Title:
Method and apparatus for determining the cell activation of a target cell by an activator
United States Patent 9018018


Abstract:
The invention relates to a method and a device for determining the cell activation of a target cell by an activator, said method having the following steps: provision of a probe measuring device with a probe sample arrangement having a measuring probe and a sample holder; loading of the probe sample arrangement with a target cell and with an activator assigned to the target cell, the measuring probe being loaded with the activator, and the sample holder being loaded with the target cell, or vice versa; relative mutual displacement of the measuring probe and the sample holder until contact is made between the target cell and the activator by means of a displacement apparatus of the probe measuring device; recording of measurement values, indicating binding between the target cell and the activator, for the measuring probe with the probe measuring device during the relative displacement of the measuring probe and the sample holder; and determination of a dimension for the cell activation of the target cell from the measurement values recorded.



Inventors:
Amrein, Matthias (Calgary, CA)
Shi, Yan (Calgary, CA)
Application Number:
12/486674
Publication Date:
04/28/2015
Filing Date:
06/17/2009
Assignee:
JPK Instruments AG (Berlin, DE)
Primary Class:
Other Classes:
435/7.2, 436/519
International Classes:
G01N33/00; B82Y35/00; G01N33/50; G01Q60/42; G01Q20/00
View Patent Images:



Other References:
Evans et al (1991) Biophysical Journal 59: 838-848.
Taubenberger et al (2007) Molecular Biology of the Cell 18:1634-1644.
Park et al. (2008) Lap Chip 8:1034-1041.
Anna Taubenberger et al., “Revealing Early Steps of α2β1 Integrin-mediated Adhesion to Collagen Type I by Using Single-Cell Force Spectroscopy”, Molecular Biology of the Cell, vol. 18, 1634-1644, May 2007, The American Society for Cell Biology.
Primary Examiner:
Nguyen, Bao Thuy L.
Assistant Examiner:
Moerschell, Richard
Attorney, Agent or Firm:
Leason Ellis LLP
Claims:
The invention claimed is:

1. A method for determining the dimension for cell activation of a target cell, said method comprising the steps of: providing a probe measuring device with a probe sample arrangement having a measuring probe and a sample holder, loading the probe sample arrangement with a target cell and loading the measuring device with an activator assigned to the target cell, and loading the sample holder with the target cell, or vice versa, displacing the measuring probe and the sample holder so that relative mutual displacement of the measuring probe and the sample holder happens until contact is made between the target cell and the activator by a displacement apparatus of the probe measuring device, and when contact between the target cell and the activator is made internal signals are triggered in the target cell by the activator, converting the target cell from a ground state into an excited state, in which the target cell fulfills new functions, recording measurement values, indicating binding between the target cell and the activator, for the measuring probe with the probe measuring device during the relative displacement of the measuring probe and the sample holder, wherein the relative displacement of the measuring probe and the sample holder includes moving the measuring probe away from the sample holder after contact between the target cell and the activator is made, and determining a dimension for the cell activation of the target cell from the measurement values recorded.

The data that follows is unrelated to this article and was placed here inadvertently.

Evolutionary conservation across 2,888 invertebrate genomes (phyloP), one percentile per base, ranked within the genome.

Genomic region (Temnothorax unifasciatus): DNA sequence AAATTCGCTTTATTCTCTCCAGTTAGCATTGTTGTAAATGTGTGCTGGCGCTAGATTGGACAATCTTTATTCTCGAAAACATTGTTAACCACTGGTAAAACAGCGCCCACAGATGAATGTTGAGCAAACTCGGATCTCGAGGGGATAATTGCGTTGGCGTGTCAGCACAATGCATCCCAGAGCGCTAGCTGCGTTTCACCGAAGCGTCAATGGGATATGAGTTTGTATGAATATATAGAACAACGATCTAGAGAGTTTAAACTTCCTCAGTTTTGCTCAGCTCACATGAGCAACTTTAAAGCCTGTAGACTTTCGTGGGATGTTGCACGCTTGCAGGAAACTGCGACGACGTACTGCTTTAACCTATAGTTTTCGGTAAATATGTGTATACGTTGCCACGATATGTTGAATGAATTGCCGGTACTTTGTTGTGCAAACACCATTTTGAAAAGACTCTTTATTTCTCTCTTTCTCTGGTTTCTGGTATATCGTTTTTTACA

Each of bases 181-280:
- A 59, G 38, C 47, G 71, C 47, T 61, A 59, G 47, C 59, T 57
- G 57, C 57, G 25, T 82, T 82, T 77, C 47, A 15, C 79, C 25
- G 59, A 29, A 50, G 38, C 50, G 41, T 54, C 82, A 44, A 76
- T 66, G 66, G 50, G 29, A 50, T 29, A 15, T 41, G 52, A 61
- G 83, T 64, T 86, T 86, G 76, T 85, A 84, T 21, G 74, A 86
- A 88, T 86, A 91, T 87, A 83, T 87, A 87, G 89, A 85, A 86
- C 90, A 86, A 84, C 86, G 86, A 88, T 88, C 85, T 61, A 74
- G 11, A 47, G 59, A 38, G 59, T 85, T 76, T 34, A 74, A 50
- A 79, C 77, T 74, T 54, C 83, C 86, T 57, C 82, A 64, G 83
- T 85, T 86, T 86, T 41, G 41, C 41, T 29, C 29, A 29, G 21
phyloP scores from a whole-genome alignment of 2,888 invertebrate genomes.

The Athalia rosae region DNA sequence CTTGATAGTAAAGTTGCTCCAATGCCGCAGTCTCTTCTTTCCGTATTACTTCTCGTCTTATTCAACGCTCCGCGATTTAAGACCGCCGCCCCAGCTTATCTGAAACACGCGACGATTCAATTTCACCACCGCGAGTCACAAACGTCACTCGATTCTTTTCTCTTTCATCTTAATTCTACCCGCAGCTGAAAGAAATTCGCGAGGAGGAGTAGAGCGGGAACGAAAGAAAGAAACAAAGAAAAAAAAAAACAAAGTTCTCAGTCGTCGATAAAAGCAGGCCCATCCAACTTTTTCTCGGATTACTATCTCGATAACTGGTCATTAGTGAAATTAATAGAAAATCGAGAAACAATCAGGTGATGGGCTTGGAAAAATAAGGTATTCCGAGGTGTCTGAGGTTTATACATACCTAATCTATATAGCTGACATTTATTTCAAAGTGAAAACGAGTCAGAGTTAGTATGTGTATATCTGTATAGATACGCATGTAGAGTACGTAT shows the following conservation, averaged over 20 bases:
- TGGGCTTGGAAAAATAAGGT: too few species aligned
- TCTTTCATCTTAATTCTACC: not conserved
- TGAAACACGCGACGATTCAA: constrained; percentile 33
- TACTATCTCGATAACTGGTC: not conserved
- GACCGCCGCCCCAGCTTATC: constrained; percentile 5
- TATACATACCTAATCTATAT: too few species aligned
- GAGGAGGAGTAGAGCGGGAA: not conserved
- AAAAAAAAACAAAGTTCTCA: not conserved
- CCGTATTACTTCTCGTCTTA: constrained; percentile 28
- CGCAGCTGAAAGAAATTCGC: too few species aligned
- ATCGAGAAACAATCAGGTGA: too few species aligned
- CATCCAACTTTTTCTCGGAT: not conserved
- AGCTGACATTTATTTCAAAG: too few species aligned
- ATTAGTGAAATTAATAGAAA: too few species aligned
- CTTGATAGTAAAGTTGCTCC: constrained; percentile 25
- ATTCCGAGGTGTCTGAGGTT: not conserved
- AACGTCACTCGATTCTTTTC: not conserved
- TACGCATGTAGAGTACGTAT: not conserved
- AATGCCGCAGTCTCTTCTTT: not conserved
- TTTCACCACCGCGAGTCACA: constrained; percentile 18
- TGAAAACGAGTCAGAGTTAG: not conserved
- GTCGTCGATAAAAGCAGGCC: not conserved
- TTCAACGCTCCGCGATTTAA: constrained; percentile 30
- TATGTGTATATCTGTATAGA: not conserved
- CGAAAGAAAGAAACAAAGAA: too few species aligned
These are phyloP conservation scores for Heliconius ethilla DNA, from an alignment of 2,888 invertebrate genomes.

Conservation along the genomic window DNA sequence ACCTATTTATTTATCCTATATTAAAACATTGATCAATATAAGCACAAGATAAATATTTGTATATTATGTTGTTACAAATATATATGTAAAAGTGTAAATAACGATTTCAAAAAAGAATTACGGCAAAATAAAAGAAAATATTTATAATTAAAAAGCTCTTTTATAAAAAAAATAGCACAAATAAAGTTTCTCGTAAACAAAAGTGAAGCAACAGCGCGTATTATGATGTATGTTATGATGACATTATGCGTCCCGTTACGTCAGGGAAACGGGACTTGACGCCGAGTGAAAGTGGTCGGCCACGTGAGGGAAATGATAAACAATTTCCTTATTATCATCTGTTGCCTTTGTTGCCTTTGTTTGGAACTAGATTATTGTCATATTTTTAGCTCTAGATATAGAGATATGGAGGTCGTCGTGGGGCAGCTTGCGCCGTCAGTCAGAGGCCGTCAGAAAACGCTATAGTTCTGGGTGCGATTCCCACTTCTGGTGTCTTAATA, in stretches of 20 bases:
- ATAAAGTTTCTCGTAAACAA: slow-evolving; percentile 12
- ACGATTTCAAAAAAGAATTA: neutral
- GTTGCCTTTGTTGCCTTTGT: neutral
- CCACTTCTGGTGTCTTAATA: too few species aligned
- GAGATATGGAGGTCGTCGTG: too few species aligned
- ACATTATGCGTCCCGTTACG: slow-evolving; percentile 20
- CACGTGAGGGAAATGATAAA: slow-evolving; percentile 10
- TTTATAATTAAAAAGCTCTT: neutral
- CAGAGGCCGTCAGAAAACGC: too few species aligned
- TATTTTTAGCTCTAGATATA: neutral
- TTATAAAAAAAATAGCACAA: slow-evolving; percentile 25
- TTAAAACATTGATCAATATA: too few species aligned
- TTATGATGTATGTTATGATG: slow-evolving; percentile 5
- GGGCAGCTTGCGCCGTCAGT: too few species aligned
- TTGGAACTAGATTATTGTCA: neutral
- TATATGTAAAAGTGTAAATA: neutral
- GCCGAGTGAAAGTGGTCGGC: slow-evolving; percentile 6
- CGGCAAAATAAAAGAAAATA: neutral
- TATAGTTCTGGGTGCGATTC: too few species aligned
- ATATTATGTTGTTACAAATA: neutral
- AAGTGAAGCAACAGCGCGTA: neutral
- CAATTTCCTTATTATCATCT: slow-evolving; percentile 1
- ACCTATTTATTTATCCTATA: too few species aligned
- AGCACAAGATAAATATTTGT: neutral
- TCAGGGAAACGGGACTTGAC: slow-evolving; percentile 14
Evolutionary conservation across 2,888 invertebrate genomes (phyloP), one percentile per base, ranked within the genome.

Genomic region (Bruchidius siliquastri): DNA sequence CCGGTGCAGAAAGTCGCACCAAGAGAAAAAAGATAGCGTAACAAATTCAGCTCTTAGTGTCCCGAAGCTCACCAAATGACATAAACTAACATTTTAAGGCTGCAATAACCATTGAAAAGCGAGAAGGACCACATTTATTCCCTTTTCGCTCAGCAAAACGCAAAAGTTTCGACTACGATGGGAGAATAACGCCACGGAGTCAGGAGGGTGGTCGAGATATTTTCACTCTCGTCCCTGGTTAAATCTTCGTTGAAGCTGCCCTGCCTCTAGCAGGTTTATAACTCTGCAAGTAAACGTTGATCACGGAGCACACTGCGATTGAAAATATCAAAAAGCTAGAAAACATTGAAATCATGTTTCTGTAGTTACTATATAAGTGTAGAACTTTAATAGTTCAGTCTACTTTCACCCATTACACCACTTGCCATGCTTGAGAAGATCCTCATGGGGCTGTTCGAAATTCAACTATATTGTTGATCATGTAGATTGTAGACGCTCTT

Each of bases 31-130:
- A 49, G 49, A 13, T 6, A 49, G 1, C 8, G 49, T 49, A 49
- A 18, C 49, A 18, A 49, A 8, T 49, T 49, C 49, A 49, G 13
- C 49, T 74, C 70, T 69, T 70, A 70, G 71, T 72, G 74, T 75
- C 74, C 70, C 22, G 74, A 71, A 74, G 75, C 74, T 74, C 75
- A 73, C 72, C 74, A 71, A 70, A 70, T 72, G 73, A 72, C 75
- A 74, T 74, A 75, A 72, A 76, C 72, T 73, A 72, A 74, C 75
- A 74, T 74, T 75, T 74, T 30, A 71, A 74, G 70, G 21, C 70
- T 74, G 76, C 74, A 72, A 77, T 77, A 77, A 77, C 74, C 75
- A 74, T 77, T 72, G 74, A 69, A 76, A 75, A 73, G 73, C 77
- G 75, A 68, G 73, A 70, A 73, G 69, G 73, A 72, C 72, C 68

2. The method according to claim 1, wherein said step of recording the measurement values includes recording the measurement values as force measurement values.

3. The method according to claim 1, wherein said step of recording includes recording a time curve of a measuring variable indicating binding or non-binding between the target cell and the activator when the measurement values are recorded.

4. The method according to claim 1, wherein said step of displacing includes repeatedly contacting and separating the target cell and the activator during the relative mutual displacement of the measuring probe and the sample holder.

5. The method according to claim 1, wherein said step of providing the probe measuring device includes providing a probe microscope and said step of recording the measurement values includes recording the measurement values as probe microscopy measurement values.

6. The method according to claim 5, wherein said step of providing the probe microscope includes providing a scanning probe microscope and said step of recording measurement values includes recording the measurement values as scanning probe microscopy measurement values.

7. The method according to claim 1, wherein said step of providing the probe microscope includes providing an atomic force microscope and said step of recording measurement values includes recording the measurement values as atomic force microscopy measurement values.

8. The method according to claim 1, wherein said step of loading the activator includes binding the activator to the measuring probe or the sample holder of an adhesion promoter.

9. The method according to claim 1, wherein said step of loading the target cell includes binding the target cell to the measuring probe or the sample holder by a cell adhesion promoter.

10. The method according to claim 1, wherein said step of recording measurement values includes recording a plurality of measurement series for the measurement values.

11. The method according to claim 1, wherein said step of providing the activator includes selecting the activator from the following group of materials: active ingredient particle, implant material, aerosol, adjuvant and activator cell.